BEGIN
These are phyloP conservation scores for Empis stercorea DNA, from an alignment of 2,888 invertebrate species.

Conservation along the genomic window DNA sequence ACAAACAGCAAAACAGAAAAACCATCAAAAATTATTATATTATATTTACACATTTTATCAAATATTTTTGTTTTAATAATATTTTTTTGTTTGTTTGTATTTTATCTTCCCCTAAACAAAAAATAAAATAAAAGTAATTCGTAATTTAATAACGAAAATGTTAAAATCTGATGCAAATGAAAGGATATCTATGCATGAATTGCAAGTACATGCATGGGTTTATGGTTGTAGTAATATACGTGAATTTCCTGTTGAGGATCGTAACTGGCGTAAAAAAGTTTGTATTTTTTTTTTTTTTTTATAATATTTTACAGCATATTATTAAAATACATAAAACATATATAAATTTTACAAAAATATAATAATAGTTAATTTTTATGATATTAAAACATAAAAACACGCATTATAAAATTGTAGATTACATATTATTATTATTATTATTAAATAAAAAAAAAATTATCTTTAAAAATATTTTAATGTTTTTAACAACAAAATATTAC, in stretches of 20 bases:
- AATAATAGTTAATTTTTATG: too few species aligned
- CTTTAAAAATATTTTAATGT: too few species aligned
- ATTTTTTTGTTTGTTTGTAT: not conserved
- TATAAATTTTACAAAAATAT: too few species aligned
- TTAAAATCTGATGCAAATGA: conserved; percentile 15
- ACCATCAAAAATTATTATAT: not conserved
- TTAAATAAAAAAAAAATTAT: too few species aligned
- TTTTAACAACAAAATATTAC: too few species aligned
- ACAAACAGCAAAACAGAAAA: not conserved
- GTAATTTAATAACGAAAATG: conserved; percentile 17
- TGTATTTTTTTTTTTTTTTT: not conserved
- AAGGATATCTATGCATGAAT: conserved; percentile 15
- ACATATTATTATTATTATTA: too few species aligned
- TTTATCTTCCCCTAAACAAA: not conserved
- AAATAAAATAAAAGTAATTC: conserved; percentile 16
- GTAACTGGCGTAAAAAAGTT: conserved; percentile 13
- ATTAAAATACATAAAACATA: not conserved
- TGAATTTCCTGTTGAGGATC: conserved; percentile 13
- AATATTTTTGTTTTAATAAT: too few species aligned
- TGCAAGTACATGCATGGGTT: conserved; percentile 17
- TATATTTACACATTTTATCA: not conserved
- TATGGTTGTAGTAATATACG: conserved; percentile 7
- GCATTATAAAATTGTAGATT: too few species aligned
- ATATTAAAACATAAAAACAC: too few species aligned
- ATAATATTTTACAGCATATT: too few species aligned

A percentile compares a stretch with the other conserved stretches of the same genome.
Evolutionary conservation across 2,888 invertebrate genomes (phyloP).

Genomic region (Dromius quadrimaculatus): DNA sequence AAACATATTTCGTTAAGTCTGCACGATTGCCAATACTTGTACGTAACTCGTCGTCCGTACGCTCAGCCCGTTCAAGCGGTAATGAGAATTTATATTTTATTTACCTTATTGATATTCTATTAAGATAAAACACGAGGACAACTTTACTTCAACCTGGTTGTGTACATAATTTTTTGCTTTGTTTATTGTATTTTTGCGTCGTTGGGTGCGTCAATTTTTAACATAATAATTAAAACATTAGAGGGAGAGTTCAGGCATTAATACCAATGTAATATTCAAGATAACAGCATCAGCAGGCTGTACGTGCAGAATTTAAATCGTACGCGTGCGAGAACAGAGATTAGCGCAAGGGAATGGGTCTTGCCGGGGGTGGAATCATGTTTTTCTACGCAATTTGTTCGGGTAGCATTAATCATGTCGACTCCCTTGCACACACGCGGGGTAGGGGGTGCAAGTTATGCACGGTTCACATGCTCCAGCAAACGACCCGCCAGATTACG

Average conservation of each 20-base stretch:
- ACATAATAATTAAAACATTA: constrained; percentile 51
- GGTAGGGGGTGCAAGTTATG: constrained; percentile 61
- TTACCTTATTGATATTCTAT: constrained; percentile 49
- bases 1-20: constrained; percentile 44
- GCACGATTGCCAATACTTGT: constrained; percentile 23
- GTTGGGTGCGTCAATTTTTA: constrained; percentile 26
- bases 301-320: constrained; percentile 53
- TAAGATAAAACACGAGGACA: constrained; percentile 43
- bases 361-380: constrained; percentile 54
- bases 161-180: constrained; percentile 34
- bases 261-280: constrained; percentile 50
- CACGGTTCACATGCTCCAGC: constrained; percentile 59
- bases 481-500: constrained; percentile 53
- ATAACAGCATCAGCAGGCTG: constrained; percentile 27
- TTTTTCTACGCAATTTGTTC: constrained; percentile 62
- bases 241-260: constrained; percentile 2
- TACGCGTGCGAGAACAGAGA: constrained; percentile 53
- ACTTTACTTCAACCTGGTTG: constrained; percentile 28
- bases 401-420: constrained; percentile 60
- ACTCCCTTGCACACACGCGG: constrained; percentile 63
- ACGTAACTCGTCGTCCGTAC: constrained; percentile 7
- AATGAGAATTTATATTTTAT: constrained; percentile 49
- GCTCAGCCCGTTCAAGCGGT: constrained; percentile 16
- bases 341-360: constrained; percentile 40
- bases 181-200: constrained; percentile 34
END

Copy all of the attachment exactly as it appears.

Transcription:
These are phyloP conservation scores for Empis stercorea DNA, from an alignment of 2,888 invertebrate species.

Conservation along the genomic window DNA sequence ACAAACAGCAAAACAGAAAAACCATCAAAAATTATTATATTATATTTACACATTTTATCAAATATTTTTGTTTTAATAATATTTTTTTGTTTGTTTGTATTTTATCTTCCCCTAAACAAAAAATAAAATAAAAGTAATTCGTAATTTAATAACGAAAATGTTAAAATCTGATGCAAATGAAAGGATATCTATGCATGAATTGCAAGTACATGCATGGGTTTATGGTTGTAGTAATATACGTGAATTTCCTGTTGAGGATCGTAACTGGCGTAAAAAAGTTTGTATTTTTTTTTTTTTTTTATAATATTTTACAGCATATTATTAAAATACATAAAACATATATAAATTTTACAAAAATATAATAATAGTTAATTTTTATGATATTAAAACATAAAAACACGCATTATAAAATTGTAGATTACATATTATTATTATTATTATTAAATAAAAAAAAAATTATCTTTAAAAATATTTTAATGTTTTTAACAACAAAATATTAC, in stretches of 20 bases:
- AATAATAGTTAATTTTTATG: too few species aligned
- CTTTAAAAATATTTTAATGT: too few species aligned
- ATTTTTTTGTTTGTTTGTAT: not conserved
- TATAAATTTTACAAAAATAT: too few species aligned
- TTAAAATCTGATGCAAATGA: conserved; percentile 15
- ACCATCAAAAATTATTATAT: not conserved
- TTAAATAAAAAAAAAATTAT: too few species aligned
- TTTTAACAACAAAATATTAC: too few species aligned
- ACAAACAGCAAAACAGAAAA: not conserved
- GTAATTTAATAACGAAAATG: conserved; percentile 17
- TGTATTTTTTTTTTTTTTTT: not conserved
- AAGGATATCTATGCATGAAT: conserved; percentile 15
- ACATATTATTATTATTATTA: too few species aligned
- TTTATCTTCCCCTAAACAAA: not conserved
- AAATAAAATAAAAGTAATTC: conserved; percentile 16
- GTAACTGGCGTAAAAAAGTT: conserved; percentile 13
- ATTAAAATACATAAAACATA: not conserved
- TGAATTTCCTGTTGAGGATC: conserved; percentile 13
- AATATTTTTGTTTTAATAAT: too few species aligned
- TGCAAGTACATGCATGGGTT: conserved; percentile 17
- TATATTTACACATTTTATCA: not conserved
- TATGGTTGTAGTAATATACG: conserved; percentile 7
- GCATTATAAAATTGTAGATT: too few species aligned
- ATATTAAAACATAAAAACAC: too few species aligned
- ATAATATTTTACAGCATATT: too few species aligned

A percentile compares a stretch with the other conserved stretches of the same genome.
Evolutionary conservation across 2,888 invertebrate genomes (phyloP).

Genomic region (Dromius quadrimaculatus): DNA sequence AAACATATTTCGTTAAGTCTGCACGATTGCCAATACTTGTACGTAACTCGTCGTCCGTACGCTCAGCCCGTTCAAGCGGTAATGAGAATTTATATTTTATTTACCTTATTGATATTCTATTAAGATAAAACACGAGGACAACTTTACTTCAACCTGGTTGTGTACATAATTTTTTGCTTTGTTTATTGTATTTTTGCGTCGTTGGGTGCGTCAATTTTTAACATAATAATTAAAACATTAGAGGGAGAGTTCAGGCATTAATACCAATGTAATATTCAAGATAACAGCATCAGCAGGCTGTACGTGCAGAATTTAAATCGTACGCGTGCGAGAACAGAGATTAGCGCAAGGGAATGGGTCTTGCCGGGGGTGGAATCATGTTTTTCTACGCAATTTGTTCGGGTAGCATTAATCATGTCGACTCCCTTGCACACACGCGGGGTAGGGGGTGCAAGTTATGCACGGTTCACATGCTCCAGCAAACGACCCGCCAGATTACG

Average conservation of each 20-base stretch:
- ACATAATAATTAAAACATTA: constrained; percentile 51
- GGTAGGGGGTGCAAGTTATG: constrained; percentile 61
- TTACCTTATTGATATTCTAT: constrained; percentile 49
- bases 1-20: constrained; percentile 44
- GCACGATTGCCAATACTTGT: constrained; percentile 23
- GTTGGGTGCGTCAATTTTTA: constrained; percentile 26
- bases 301-320: constrained; percentile 53
- TAAGATAAAACACGAGGACA: constrained; percentile 43
- bases 361-380: constrained; percentile 54
- bases 161-180: constrained; percentile 34
- bases 261-280: constrained; percentile 50
- CACGGTTCACATGCTCCAGC: constrained; percentile 59
- bases 481-500: constrained; percentile 53
- ATAACAGCATCAGCAGGCTG: constrained; percentile 27
- TTTTTCTACGCAATTTGTTC: constrained; percentile 62
- bases 241-260: constrained; percentile 2
- TACGCGTGCGAGAACAGAGA: constrained; percentile 53
- ACTTTACTTCAACCTGGTTG: constrained; percentile 28
- bases 401-420: constrained; percentile 60
- ACTCCCTTGCACACACGCGG: constrained; percentile 63
- ACGTAACTCGTCGTCCGTAC: constrained; percentile 7
- AATGAGAATTTATATTTTAT: constrained; percentile 49
- GCTCAGCCCGTTCAAGCGGT: constrained; percentile 16
- bases 341-360: constrained; percentile 40
- bases 181-200: constrained; percentile 34